New Photocopier Notices


A new photocopier notice is now available for staff and students which explains how to stay legal when photocopying. The Copyright Team are currently working their way around campus to ensure every photocopier is displaying the latest notice.

If your photocopier does not have a new notice please contact the Copyright Team at: or ring 01509 222351.


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What is Creative Commons?

Creative Commons (CC) provides a range of copyright licenses and tools that allow individuals and organisations to keep the copyright in their work whilst allowing others to use their work in certain ways.  “Creative Commons copyright licences and tools forge a balance inside the traditional “all rights reserved” setting that copyright law creates”.  There are three layers of licences which allow various level of usage.  These are explained here:

Creative Commons is not a search engine but provides access to CC licensed material found on Flikr, YouTube, Google Images etc., and includes the following types of material: media, images, music, clip art and video.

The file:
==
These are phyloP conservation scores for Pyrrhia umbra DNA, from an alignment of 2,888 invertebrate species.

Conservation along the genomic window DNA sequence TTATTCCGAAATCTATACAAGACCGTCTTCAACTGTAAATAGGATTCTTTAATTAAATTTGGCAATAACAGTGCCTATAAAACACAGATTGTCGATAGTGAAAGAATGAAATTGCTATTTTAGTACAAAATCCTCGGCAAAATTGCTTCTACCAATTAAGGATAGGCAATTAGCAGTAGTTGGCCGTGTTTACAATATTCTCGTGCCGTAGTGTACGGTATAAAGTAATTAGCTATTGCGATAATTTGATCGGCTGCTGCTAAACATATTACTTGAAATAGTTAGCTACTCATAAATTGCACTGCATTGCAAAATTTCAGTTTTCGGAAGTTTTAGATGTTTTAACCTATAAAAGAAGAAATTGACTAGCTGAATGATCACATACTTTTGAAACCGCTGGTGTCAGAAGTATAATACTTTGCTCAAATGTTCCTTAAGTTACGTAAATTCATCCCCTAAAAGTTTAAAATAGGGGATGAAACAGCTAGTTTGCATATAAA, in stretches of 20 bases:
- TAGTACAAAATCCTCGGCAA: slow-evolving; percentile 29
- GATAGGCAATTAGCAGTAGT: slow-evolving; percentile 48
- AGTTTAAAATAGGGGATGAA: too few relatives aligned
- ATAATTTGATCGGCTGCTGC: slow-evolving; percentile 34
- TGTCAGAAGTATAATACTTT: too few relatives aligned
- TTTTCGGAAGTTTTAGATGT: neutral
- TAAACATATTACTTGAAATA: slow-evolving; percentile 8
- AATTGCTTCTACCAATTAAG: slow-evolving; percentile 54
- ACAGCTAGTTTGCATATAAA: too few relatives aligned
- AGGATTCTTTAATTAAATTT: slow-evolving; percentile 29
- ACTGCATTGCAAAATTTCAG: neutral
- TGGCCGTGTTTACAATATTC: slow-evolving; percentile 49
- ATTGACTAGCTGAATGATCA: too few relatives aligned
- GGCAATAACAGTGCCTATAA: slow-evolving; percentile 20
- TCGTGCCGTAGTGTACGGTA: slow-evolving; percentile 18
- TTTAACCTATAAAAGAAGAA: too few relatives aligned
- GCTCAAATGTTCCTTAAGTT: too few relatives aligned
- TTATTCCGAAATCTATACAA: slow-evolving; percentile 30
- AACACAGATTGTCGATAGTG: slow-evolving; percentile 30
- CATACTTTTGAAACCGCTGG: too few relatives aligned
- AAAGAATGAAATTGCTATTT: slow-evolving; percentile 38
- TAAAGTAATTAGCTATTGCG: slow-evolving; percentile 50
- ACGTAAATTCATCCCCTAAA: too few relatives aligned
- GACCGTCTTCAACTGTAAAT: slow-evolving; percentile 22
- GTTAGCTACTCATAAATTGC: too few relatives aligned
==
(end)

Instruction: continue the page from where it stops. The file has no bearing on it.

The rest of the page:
To search Creative Commons click here:

If you decide to use CC licensed material please remember to attribute it unless specified otherwise. Creative Commons recommends the following:

Attributing the original work

“My Awesome Photo,” © 2009 Greg Grossmeier, used under a Creative Commons Attribution-ShareAlike license:

Attributing your derivative use of the work

This is a Finnish translation of “My Awesome Report” © 2009 by Greg Grossmeier, used under a Creative Commons Attribution-ShareAlike license: This Finnish translation is licensed under the same Creative Commons Attribution-ShareAlike license:

Further information on attributing work can be found at:

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“You need to get your work ‘copyrighted'”

Copyright symbol copyright Elmorsa, reproduced under CC Licence from Flickr

There is no such thing as ‘copyrighting’ work. Copyright is an automatic right that applies to any work that is fixed in a tangible format such as being written down or recorded. It does not need to be registered unlike patents or trademarks.

A copyright notice consists of the symbol ©, followed by the name of the copyright owner and the year of first publication.

For example: © Queensland University of Technology 1999

In the UK, a copyright notice does not need to be present to ensure protection under the Act; however, it does remind users that the work is protected and identifies the copyright owner.

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